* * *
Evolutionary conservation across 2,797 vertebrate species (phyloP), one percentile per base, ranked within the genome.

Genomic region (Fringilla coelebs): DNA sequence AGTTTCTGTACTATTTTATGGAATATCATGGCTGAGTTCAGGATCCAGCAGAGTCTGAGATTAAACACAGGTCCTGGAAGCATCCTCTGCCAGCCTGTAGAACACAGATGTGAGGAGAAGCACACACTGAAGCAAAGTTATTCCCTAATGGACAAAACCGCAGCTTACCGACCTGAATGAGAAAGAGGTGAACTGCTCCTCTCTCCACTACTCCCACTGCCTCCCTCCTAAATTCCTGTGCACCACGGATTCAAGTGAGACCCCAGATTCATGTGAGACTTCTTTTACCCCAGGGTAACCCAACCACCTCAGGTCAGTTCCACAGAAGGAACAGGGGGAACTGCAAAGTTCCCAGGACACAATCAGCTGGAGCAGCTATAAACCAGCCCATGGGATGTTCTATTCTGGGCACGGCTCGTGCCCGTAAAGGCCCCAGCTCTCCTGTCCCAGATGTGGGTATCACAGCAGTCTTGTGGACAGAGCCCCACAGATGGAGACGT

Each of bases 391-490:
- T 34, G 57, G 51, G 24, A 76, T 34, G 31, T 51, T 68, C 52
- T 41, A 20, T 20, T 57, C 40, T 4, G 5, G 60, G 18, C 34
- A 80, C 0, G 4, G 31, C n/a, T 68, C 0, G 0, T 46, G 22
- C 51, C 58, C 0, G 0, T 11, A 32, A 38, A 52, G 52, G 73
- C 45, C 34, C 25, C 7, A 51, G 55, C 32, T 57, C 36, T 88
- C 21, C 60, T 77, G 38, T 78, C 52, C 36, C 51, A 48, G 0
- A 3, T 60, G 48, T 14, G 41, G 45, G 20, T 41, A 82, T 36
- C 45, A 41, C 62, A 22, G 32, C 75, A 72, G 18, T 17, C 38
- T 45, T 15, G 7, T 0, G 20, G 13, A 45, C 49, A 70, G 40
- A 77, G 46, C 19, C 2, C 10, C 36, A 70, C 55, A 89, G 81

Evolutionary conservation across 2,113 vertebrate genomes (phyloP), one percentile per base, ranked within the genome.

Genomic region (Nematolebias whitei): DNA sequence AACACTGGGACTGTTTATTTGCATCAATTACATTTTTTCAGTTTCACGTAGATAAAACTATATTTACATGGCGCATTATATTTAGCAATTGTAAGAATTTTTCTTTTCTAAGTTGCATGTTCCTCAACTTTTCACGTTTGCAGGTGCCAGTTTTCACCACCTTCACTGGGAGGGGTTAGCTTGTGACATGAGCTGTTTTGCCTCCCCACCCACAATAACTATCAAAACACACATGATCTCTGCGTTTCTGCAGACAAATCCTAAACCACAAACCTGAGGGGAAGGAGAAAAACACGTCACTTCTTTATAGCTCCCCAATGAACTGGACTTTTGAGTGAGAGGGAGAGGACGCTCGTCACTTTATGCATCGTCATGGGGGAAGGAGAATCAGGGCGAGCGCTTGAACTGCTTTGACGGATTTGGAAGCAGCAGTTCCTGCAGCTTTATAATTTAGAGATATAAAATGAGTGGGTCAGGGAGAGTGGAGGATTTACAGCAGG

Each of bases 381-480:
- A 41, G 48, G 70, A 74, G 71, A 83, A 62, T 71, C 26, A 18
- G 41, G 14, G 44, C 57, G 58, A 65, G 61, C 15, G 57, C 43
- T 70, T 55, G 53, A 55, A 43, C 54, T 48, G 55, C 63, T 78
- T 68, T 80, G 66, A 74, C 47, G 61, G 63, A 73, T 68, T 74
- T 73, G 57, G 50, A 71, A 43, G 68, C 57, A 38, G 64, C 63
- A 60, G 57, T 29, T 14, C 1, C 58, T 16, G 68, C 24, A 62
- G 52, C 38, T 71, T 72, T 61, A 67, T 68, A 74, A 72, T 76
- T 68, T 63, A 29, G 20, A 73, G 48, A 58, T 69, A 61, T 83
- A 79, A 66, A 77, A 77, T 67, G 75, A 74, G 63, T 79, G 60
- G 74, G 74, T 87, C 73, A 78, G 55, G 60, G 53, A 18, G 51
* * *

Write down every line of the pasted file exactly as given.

Evolutionary conservation across 2,797 vertebrate species (phyloP), one percentile per base, ranked within the genome.

Genomic region (Fringilla coelebs): DNA sequence AGTTTCTGTACTATTTTATGGAATATCATGGCTGAGTTCAGGATCCAGCAGAGTCTGAGATTAAACACAGGTCCTGGAAGCATCCTCTGCCAGCCTGTAGAACACAGATGTGAGGAGAAGCACACACTGAAGCAAAGTTATTCCCTAATGGACAAAACCGCAGCTTACCGACCTGAATGAGAAAGAGGTGAACTGCTCCTCTCTCCACTACTCCCACTGCCTCCCTCCTAAATTCCTGTGCACCACGGATTCAAGTGAGACCCCAGATTCATGTGAGACTTCTTTTACCCCAGGGTAACCCAACCACCTCAGGTCAGTTCCACAGAAGGAACAGGGGGAACTGCAAAGTTCCCAGGACACAATCAGCTGGAGCAGCTATAAACCAGCCCATGGGATGTTCTATTCTGGGCACGGCTCGTGCCCGTAAAGGCCCCAGCTCTCCTGTCCCAGATGTGGGTATCACAGCAGTCTTGTGGACAGAGCCCCACAGATGGAGACGT

Each of bases 391-490:
- T 34, G 57, G 51, G 24, A 76, T 34, G 31, T 51, T 68, C 52
- T 41, A 20, T 20, T 57, C 40, T 4, G 5, G 60, G 18, C 34
- A 80, C 0, G 4, G 31, C n/a, T 68, C 0, G 0, T 46, G 22
- C 51, C 58, C 0, G 0, T 11, A 32, A 38, A 52, G 52, G 73
- C 45, C 34, C 25, C 7, A 51, G 55, C 32, T 57, C 36, T 88
- C 21, C 60, T 77, G 38, T 78, C 52, C 36, C 51, A 48, G 0
- A 3, T 60, G 48, T 14, G 41, G 45, G 20, T 41, A 82, T 36
- C 45, A 41, C 62, A 22, G 32, C 75, A 72, G 18, T 17, C 38
- T 45, T 15, G 7, T 0, G 20, G 13, A 45, C 49, A 70, G 40
- A 77, G 46, C 19, C 2, C 10, C 36, A 70, C 55, A 89, G 81

Evolutionary conservation across 2,113 vertebrate genomes (phyloP), one percentile per base, ranked within the genome.

Genomic region (Nematolebias whitei): DNA sequence AACACTGGGACTGTTTATTTGCATCAATTACATTTTTTCAGTTTCACGTAGATAAAACTATATTTACATGGCGCATTATATTTAGCAATTGTAAGAATTTTTCTTTTCTAAGTTGCATGTTCCTCAACTTTTCACGTTTGCAGGTGCCAGTTTTCACCACCTTCACTGGGAGGGGTTAGCTTGTGACATGAGCTGTTTTGCCTCCCCACCCACAATAACTATCAAAACACACATGATCTCTGCGTTTCTGCAGACAAATCCTAAACCACAAACCTGAGGGGAAGGAGAAAAACACGTCACTTCTTTATAGCTCCCCAATGAACTGGACTTTTGAGTGAGAGGGAGAGGACGCTCGTCACTTTATGCATCGTCATGGGGGAAGGAGAATCAGGGCGAGCGCTTGAACTGCTTTGACGGATTTGGAAGCAGCAGTTCCTGCAGCTTTATAATTTAGAGATATAAAATGAGTGGGTCAGGGAGAGTGGAGGATTTACAGCAGG

Each of bases 381-480:
- A 41, G 48, G 70, A 74, G 71, A 83, A 62, T 71, C 26, A 18
- G 41, G 14, G 44, C 57, G 58, A 65, G 61, C 15, G 57, C 43
- T 70, T 55, G 53, A 55, A 43, C 54, T 48, G 55, C 63, T 78
- T 68, T 80, G 66, A 74, C 47, G 61, G 63, A 73, T 68, T 74
- T 73, G 57, G 50, A 71, A 43, G 68, C 57, A 38, G 64, C 63
- A 60, G 57, T 29, T 14, C 1, C 58, T 16, G 68, C 24, A 62
- G 52, C 38, T 71, T 72, T 61, A 67, T 68, A 74, A 72, T 76
- T 68, T 63, A 29, G 20, A 73, G 48, A 58, T 69, A 61, T 83
- A 79, A 66, A 77, A 77, T 67, G 75, A 74, G 63, T 79, G 60
- G 74, G 74, T 87, C 73, A 78, G 55, G 60, G 53, A 18, G 51